Duo Bottled in England are undoubtedly a cohesive Drum and Bass unit. Artistically, it is clear both parties, consisting of keyboard/bass player/vocalist Daniel Vognstrup and percussionist August Dyrborg are on the same page. On album “Boy/Lost”, intuition between the two abounds, resulting in an album that seldom wavers from its core; solid, danceable music. This is both the long player’s appeal, and its downfall.
However, there is much more good than bad to be found here. To start, the use of live, real-time acoustic drums over a drum machine sets the outfit apart. Knowing a human is in charge of those drums makes for a more unpredictable energy. Additionally, Vognstrup’s synth lines duck and weave between the drums skilfully, displaying an obvious ear for tuneful melody.
In spite of this, start to finish the album runs in a rather predictable manner. It could absolutely benefit from a more experimental slant. When embracing unconventional tones, composition and song structure, as heard in moody, stomping closer “The Gap”, Bottled in England soar. Interest abounds with the faux horns on cut “Zenith”, sounding like a wacky yet glorious Daft Punk B-Side. And when vocalist Kirstine Stubbe Teglbjærg is deployed in “Never Be Apart” a new musical depth is found in what could be your standard largely instrumental Drum and Bass fair.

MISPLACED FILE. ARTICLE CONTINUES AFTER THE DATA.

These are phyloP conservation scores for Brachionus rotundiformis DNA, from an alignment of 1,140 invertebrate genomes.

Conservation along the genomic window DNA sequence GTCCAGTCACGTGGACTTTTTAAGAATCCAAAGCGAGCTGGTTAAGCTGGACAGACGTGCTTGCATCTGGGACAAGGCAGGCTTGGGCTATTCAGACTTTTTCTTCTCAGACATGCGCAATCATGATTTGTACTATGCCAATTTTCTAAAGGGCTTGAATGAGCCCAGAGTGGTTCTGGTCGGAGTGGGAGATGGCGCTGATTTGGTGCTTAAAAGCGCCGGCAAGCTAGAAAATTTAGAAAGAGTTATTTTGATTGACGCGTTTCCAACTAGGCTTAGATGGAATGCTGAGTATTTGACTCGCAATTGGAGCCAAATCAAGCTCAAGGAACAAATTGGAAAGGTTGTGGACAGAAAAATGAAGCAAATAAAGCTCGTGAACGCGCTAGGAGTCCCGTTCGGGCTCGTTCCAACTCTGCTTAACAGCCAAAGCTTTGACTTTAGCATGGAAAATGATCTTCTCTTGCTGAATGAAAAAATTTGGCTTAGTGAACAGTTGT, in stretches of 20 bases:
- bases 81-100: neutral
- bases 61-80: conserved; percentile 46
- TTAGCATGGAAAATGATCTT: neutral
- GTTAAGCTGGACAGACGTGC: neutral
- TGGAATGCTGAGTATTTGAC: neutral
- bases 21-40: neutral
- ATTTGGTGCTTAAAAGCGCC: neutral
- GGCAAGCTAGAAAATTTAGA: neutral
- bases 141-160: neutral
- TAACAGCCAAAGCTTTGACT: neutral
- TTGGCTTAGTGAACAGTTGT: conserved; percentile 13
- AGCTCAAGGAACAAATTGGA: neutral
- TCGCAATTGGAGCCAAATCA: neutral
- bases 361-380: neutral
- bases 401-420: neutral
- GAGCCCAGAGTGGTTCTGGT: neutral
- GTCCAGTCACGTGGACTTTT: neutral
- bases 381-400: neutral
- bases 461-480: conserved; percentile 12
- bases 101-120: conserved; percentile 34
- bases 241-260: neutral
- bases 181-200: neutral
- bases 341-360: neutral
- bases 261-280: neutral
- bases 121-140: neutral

Bottled in England are clearly not your average band. “Boy/Lost” sees them put most of their unique setup to good use.